On the link between the provisional measures requested and the rights claimed on the merits, Judge Bhandari again highlighted the continuity between the previous death penalty cases and the present case. In all such cases, the Court always indicated that the respondent State should not execute the person whose consular rights were at stake in the proceedings before the Court, and that the respondent State should inform the Court as to the measures taken in the implementation of the order. Therefore, Judge Bhandari agreed that the same provisional measures should be indicated in the present case.

Judge Bhandari concludes that a clear case has been made out for the indication of provisional measures under Article 41 of the Statute. Consequently, during the pendency of the proceedings before the Court, Mr. Kulbhushan Sudhir Jadhav shall not be executed. In addition to issues of consular relations, this is a case in which it regrettably appears, on a preliminary examination of the facts, that the basic human rights of Mr. Jadhav have been violated by not allowing India to have consular access to him after his arrest and during the pendency of the criminal proceedings against him in Pakistan.

___________

Downlaod Copy of ICJ order in Jadhav’s case  Click Here >>

CIT-Appeals ex-parte order bad as he himself adjourned hearing for being busy – ITAT

CIT-Appeals ex-parte order bad as he himself adjourned hearing for being busy, notice received on same date and AR was suffering from high fever – ITAT

CIT-Appeals ex-parte order

ABCAUS Case Law Citation:
ABCAUS 1251 (2017) (05) ITAT

The Grievance:
The appellant assessee was aggrieved by the order passed by the Commissioner of Income Tax  (Appeals) ex-parte by holding that assessee had not attended the hearings before him

Assessment Year : 2010-11
Date/Month of Pronouncement: May, 2017

Contentions of the appellant assessee:
It was contended that CIT(Appeals) erred in passing the ex-parte order by holding that assessee had not attended the hearings before him which was absolutely incorrect. It was argued that the notice of first hearing was received on the date of hearing itself. It was pointed out that as per entries in the order sheet before the CIT(A), that the assessee had attended hearings on two occasions but since the CIT(A) was busy, the case was adjourned. It was submitted that on the date so adjourned the authorised representative of the assessee was suffering from high fever and an adjournment petition was filed before the CIT(A) requesting for grant of adjournment. However, the CIT(A) did not agree for any adjournment and passed ex-parte order.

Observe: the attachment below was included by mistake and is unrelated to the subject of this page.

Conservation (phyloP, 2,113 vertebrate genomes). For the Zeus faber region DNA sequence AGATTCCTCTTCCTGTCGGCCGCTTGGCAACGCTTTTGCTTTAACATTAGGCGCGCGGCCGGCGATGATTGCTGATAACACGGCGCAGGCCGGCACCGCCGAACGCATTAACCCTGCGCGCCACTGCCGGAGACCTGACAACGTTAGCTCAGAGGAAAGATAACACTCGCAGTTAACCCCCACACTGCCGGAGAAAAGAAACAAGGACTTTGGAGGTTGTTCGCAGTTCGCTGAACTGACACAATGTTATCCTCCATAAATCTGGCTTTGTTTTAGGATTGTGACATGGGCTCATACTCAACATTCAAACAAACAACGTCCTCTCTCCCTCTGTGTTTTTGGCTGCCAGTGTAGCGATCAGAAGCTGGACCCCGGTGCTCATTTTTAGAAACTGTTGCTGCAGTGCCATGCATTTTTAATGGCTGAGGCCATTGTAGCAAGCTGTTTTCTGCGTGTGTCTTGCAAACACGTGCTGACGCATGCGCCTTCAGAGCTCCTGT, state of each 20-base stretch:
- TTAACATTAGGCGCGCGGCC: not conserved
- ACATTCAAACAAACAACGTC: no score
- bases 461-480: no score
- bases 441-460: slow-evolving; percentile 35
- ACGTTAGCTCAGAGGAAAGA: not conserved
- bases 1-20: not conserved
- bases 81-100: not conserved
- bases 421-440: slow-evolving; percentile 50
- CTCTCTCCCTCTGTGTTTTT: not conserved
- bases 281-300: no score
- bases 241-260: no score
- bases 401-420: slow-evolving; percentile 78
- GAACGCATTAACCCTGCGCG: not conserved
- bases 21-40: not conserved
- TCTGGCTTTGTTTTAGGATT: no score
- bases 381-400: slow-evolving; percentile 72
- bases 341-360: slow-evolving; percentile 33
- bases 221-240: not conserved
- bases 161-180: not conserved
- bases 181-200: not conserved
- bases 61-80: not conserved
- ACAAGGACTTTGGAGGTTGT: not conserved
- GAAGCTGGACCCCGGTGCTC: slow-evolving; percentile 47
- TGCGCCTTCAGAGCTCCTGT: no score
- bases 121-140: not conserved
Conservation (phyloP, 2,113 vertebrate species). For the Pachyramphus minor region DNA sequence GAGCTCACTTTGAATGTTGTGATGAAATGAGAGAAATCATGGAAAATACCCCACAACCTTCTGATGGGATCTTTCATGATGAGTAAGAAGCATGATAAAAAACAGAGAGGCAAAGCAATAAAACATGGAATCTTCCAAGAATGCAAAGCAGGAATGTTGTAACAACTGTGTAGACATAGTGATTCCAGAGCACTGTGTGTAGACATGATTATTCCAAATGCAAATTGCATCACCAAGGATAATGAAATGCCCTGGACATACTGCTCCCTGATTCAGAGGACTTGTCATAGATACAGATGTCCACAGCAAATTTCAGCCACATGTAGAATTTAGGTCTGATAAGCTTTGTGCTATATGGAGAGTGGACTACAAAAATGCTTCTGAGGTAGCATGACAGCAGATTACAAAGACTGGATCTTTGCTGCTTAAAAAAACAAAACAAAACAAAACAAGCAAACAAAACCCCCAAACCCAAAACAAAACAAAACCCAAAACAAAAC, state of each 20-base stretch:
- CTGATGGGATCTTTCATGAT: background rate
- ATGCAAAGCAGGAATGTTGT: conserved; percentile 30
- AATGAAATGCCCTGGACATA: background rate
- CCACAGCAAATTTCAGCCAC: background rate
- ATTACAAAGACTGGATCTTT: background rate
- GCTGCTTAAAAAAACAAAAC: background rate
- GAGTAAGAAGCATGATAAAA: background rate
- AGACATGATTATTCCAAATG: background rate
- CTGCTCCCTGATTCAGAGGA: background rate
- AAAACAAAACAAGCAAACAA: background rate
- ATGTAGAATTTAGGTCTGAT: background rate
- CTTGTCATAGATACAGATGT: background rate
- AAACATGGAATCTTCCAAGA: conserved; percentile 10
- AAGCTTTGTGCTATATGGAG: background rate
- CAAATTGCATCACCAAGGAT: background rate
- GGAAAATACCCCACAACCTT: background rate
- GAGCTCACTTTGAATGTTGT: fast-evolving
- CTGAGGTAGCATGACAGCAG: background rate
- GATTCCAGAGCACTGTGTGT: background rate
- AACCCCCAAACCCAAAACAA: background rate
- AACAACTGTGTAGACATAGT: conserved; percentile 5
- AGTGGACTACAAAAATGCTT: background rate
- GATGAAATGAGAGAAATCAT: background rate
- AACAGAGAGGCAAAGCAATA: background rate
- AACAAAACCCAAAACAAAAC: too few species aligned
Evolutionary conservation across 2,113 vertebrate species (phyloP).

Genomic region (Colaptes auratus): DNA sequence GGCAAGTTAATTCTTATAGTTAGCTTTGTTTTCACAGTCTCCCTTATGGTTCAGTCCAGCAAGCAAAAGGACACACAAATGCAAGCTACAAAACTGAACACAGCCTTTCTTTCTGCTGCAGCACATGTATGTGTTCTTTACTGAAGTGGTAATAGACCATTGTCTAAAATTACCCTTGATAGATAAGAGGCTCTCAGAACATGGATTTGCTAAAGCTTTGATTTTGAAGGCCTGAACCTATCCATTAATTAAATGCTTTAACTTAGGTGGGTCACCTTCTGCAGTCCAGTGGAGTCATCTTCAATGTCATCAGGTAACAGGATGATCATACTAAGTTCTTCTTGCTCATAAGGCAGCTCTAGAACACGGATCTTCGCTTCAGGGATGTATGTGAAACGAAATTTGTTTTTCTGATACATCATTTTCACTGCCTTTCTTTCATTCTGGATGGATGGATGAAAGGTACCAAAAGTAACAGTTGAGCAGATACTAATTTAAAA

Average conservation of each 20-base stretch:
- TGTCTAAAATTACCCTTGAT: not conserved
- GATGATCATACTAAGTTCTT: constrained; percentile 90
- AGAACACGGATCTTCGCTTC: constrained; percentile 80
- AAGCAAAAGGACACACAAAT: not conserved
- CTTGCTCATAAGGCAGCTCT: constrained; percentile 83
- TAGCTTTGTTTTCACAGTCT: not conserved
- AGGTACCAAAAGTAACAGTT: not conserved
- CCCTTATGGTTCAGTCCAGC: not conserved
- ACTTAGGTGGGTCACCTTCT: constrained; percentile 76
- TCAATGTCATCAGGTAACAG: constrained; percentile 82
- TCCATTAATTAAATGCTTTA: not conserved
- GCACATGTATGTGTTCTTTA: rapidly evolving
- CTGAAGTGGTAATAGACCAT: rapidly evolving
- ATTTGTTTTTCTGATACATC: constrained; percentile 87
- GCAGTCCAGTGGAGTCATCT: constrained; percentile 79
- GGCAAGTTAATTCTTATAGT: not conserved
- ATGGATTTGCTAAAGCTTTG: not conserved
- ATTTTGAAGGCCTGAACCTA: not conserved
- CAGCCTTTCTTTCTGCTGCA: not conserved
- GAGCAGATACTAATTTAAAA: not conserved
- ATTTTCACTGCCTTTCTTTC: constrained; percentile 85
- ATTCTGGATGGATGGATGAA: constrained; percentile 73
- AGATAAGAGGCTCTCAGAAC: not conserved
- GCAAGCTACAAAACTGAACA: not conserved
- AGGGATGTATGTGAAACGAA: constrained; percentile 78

Observations made by the Tribunal:
The Tribunal observed that the CIT(A) had passed an order ex-parte despite the fact that the notice of first hearing was received on the date of hearing itself i.e. 21/04/2016 so the hearing was adjourned to 24/05/2016. On 24/05/2016, the learned CIT(A) was busy and the hearing was adjourned from his end to 10/06/2016. On 10/06/2016, the assessee’s AR was suffering from high fever. A letter stating this fact was filed on 10/06/2016 and hearing was adjourned to 17/06/2016. The assessee’s AR could not recover from his high fever before 17/06/2016 and therefore could not attend the hearing on 17/06/2016. After getting well, the AR attended the office of learned CIT (A) on 20/06/2016 but he was informed that the order has been passed ex-parte.

The ITAT opined that in view of the facts of the case as above, the said ex-parte order was bad in law as the circumstances in which the non attendance resulted were beyond the control of the assessee.

It was also found that the CIT (Appeals) has not adjudicated on the grounds of appeal raised before him and simply passed the ex-parte order for the reason of non attendance.

Held:
The ex-parte order of the CIT(A) was set aside and restored back to the file of the CIT(A) for deciding afresh after giving due opportunity to the assessee.

CIT-Appeals ex-parte order
Download Full Judgment

Revision 263 for non application of section 50C. The order held erroneous and also prejudicial to the interest of Revenue – ITAT

Revision 263 for non application of section 50C. The order of the AO was held not only erroneous but also prejudicial to the interest of Revenue – ITAT 

Revision 263 for non application of section 50C

ABCAUS Case Law Citation:
ABCAUS 1250 (2017) (05) ITAT

The Grievance:
The appellant assessee was aggrieved by the order passed by the Pr. Commissioner of Income Tax  passed under section 263 of the Income Tax Act, 1961 (‘the Act’), holding the assessment order passed by the Assessing Officer (‘AO’) as erroneous in so far prejudicial to the interest of revenue for non application of the deeming provisions of section 50C.